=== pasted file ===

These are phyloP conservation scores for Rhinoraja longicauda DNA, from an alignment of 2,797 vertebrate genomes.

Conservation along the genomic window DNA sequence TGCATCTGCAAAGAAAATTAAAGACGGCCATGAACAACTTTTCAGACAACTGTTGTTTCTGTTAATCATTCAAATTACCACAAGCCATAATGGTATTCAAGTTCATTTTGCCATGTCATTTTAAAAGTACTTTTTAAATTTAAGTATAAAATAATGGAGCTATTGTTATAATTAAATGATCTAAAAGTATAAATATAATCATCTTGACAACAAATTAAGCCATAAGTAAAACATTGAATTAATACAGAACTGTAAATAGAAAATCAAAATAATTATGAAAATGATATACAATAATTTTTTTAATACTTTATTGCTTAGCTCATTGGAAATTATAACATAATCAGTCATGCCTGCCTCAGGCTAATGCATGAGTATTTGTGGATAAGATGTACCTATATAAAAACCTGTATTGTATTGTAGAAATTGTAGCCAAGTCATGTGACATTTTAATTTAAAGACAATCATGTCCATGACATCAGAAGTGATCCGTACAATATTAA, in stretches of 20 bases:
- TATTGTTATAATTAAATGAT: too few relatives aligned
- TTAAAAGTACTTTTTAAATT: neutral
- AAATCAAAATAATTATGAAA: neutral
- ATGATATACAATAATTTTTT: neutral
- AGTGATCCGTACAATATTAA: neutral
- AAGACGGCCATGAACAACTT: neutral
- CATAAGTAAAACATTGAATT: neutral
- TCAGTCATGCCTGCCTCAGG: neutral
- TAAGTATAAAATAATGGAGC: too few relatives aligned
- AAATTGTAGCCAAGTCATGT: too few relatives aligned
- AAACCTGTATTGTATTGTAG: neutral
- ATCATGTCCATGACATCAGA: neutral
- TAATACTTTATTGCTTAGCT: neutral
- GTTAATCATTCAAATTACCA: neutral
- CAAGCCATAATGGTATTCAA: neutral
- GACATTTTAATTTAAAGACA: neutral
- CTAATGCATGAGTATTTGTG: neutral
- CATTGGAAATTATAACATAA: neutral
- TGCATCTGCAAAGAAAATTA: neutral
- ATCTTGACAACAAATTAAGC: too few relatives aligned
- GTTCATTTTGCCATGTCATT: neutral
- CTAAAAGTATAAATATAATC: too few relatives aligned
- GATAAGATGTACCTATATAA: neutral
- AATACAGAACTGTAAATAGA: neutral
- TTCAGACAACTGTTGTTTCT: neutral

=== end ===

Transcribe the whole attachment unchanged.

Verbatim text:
These are phyloP conservation scores for Rhinoraja longicauda DNA, from an alignment of 2,797 vertebrate genomes.

Conservation along the genomic window DNA sequence TGCATCTGCAAAGAAAATTAAAGACGGCCATGAACAACTTTTCAGACAACTGTTGTTTCTGTTAATCATTCAAATTACCACAAGCCATAATGGTATTCAAGTTCATTTTGCCATGTCATTTTAAAAGTACTTTTTAAATTTAAGTATAAAATAATGGAGCTATTGTTATAATTAAATGATCTAAAAGTATAAATATAATCATCTTGACAACAAATTAAGCCATAAGTAAAACATTGAATTAATACAGAACTGTAAATAGAAAATCAAAATAATTATGAAAATGATATACAATAATTTTTTTAATACTTTATTGCTTAGCTCATTGGAAATTATAACATAATCAGTCATGCCTGCCTCAGGCTAATGCATGAGTATTTGTGGATAAGATGTACCTATATAAAAACCTGTATTGTATTGTAGAAATTGTAGCCAAGTCATGTGACATTTTAATTTAAAGACAATCATGTCCATGACATCAGAAGTGATCCGTACAATATTAA, in stretches of 20 bases:
- TATTGTTATAATTAAATGAT: too few relatives aligned
- TTAAAAGTACTTTTTAAATT: neutral
- AAATCAAAATAATTATGAAA: neutral
- ATGATATACAATAATTTTTT: neutral
- AGTGATCCGTACAATATTAA: neutral
- AAGACGGCCATGAACAACTT: neutral
- CATAAGTAAAACATTGAATT: neutral
- TCAGTCATGCCTGCCTCAGG: neutral
- TAAGTATAAAATAATGGAGC: too few relatives aligned
- AAATTGTAGCCAAGTCATGT: too few relatives aligned
- AAACCTGTATTGTATTGTAG: neutral
- ATCATGTCCATGACATCAGA: neutral
- TAATACTTTATTGCTTAGCT: neutral
- GTTAATCATTCAAATTACCA: neutral
- CAAGCCATAATGGTATTCAA: neutral
- GACATTTTAATTTAAAGACA: neutral
- CTAATGCATGAGTATTTGTG: neutral
- CATTGGAAATTATAACATAA: neutral
- TGCATCTGCAAAGAAAATTA: neutral
- ATCTTGACAACAAATTAAGC: too few relatives aligned
- GTTCATTTTGCCATGTCATT: neutral
- CTAAAAGTATAAATATAATC: too few relatives aligned
- GATAAGATGTACCTATATAA: neutral
- AATACAGAACTGTAAATAGA: neutral
- TTCAGACAACTGTTGTTTCT: neutral